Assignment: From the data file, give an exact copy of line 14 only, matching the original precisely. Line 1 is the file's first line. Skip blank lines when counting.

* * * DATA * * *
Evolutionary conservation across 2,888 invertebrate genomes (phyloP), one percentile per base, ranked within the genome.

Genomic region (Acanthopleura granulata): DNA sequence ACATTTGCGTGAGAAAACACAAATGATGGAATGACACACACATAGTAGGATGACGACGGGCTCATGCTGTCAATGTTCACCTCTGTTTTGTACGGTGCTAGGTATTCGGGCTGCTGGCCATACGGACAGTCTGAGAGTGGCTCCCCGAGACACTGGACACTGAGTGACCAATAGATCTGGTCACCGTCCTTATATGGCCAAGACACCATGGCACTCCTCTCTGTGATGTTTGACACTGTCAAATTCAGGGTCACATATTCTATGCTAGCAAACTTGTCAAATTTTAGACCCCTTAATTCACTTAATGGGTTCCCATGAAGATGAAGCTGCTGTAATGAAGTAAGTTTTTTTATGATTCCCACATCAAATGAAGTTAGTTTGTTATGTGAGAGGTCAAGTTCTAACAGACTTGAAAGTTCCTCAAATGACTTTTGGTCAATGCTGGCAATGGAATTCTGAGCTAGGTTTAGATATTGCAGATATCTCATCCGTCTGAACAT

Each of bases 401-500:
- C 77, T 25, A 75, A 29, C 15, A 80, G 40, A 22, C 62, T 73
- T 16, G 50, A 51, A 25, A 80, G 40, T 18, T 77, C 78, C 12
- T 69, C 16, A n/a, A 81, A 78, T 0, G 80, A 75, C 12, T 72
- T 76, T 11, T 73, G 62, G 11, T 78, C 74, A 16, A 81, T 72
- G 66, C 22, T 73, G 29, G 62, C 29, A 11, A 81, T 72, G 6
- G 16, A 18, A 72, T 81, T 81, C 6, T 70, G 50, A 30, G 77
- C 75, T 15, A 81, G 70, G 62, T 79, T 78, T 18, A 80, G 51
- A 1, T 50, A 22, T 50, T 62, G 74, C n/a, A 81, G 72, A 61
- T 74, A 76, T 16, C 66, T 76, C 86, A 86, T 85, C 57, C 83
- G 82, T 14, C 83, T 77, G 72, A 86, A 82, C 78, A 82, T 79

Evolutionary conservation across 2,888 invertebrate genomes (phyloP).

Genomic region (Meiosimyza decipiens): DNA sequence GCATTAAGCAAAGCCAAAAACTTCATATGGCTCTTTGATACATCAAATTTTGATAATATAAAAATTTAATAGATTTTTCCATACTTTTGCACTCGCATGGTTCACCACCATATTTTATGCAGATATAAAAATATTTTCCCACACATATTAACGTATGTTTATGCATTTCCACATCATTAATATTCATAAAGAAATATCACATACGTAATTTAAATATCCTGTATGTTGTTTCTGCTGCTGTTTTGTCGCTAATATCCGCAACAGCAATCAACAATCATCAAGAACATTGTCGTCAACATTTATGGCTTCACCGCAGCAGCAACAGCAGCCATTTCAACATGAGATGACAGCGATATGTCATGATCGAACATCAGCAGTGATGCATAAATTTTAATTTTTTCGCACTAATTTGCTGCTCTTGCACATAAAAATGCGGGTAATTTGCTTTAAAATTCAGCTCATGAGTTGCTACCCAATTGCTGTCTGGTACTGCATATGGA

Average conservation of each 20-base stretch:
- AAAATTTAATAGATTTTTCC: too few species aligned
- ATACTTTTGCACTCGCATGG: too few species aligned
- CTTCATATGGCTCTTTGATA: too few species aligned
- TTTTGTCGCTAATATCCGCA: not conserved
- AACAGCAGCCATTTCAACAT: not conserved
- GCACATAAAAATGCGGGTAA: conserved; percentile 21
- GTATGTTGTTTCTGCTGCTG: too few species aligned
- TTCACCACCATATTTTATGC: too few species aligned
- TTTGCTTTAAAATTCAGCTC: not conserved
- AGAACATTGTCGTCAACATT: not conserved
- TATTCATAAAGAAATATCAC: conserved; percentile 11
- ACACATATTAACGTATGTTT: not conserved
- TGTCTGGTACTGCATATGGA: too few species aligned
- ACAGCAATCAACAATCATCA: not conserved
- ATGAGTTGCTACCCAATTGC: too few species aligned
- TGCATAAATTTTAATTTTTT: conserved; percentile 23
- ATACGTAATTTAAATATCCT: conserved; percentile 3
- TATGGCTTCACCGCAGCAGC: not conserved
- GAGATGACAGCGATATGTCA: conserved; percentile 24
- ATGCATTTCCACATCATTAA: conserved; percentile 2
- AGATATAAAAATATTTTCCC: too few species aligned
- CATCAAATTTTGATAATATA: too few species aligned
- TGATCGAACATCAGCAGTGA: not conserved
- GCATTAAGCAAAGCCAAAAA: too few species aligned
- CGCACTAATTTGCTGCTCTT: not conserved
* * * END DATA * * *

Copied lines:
Evolutionary conservation across 2,888 invertebrate genomes (phyloP).